Invading Mainstream Markets 13.Incumbent firms may aggressively transition to disruptive technology 14.Technological race to keep up, & shakeout Managers wary of uncertainties & coming competition Chip production: subsidized Chinese competition Exacerbated by slow SSL adoption Shakeout expected in high-innovation- opportunity sectors
LED Bulbs Reach Tipping Point in 2014 Aggressive Market Price Reductions in LED bulbs in the US SoSri Jandhyala, The Lighting Revolution Solid State Lighting – opportunity, challenges & the future, http://www.onsemicond.comhttp://www.onsemicond.com urce: DOE MYPP 2013, Datapoint 2013: CREE 60W bulb @ $12.97 Feb 2015 $9.87 2013 Retail: $14.97 -40% LED Bulb Efficacy Improvement Dramatic improvements recently and more projected before reaching theoretical LED limit of 268 lumens/watt Efficiency improvements driving Cost reductions LED Cost ($/Klm) Improvement CREE 60W bulb @ $16/Klumen $5 for a 60W bulb in 2020 Anticipate “tipping point” when LED bulbs reach <$10 Likely earlier
Invading Mainstream Markets 13.Incumbent firms may aggressively transition to disruptive technology 14.Technological race to keep up, & shakeout 15.Differentiation through product characteristics & features Some firms pioneering differentiated products –Programmable color-changing systems –Health, Circadian rhythm, & sleep applications –Communication devices incorporate data with light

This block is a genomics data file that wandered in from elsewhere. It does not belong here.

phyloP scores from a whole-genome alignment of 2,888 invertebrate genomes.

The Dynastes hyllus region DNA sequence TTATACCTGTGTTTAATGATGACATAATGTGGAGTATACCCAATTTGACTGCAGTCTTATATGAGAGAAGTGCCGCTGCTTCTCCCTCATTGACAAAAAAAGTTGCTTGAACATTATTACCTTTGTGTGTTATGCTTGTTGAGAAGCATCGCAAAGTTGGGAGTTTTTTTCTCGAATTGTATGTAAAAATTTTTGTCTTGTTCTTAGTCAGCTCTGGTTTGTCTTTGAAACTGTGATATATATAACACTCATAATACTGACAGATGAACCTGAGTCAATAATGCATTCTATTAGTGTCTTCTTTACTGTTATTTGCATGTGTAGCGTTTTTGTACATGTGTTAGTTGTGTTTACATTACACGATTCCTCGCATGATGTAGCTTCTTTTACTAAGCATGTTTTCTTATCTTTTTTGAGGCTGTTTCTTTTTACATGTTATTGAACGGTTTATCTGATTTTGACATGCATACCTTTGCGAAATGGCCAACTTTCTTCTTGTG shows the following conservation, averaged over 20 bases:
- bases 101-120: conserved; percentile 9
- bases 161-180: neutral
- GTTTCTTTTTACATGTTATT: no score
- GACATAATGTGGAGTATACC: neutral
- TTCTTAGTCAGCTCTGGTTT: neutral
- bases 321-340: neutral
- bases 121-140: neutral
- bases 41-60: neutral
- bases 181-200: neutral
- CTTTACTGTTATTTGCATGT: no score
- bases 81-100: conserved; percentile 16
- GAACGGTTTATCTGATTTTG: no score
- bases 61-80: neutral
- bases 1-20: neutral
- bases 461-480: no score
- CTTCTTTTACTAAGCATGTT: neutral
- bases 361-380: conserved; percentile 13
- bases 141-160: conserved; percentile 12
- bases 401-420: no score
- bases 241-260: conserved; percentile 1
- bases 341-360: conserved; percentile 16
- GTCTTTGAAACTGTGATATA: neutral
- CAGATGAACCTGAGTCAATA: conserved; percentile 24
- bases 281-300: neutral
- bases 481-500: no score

Market (R)evolution Drive for energy efficiency and tops-down push aiding SSL adoption The volume & opportunity today is in “General Lighting” – Retrofits “Smart” lighting will start to grow significantly in 1-5 years - Driven by the “internet of things” & command/control Color / CCT Control Spectrum Shaping New applications / uses
What’s Next? Growth in the replacement bulb market will slow down So far, its been all about energy savings –Driven by governmental regulations and policies In the future, it will be about new and innovative uses –Smart Lighting –Occupancy/Motion sensing
“Smart” Lighting – The next catalyst Source: Datapoint & ON Semiconductor analysis and estimates (2012) Today Emerging in volume – on the market today SSL opens up new features –Occupancy, Ambient, Proximity sensors built into bulb –Wireless (Bluetooth, Zigbee, Proprietary) Products are on the market now
A few possibilities for the coming years Occupancy and motion based controls Detection of your presence – and customized lighting No more “fixed” lighting Walls “painted” with different colors Multiple light sources in a room – ala the automobile No more light switches Completely new form factors – paper origami fixtures Individually addressable lamps can become a gateway No longer about illuminating spaces alone – about lifestyles “Adaptive learning” – machine learning similar to annoying internet ads; Naturally setting the personalized light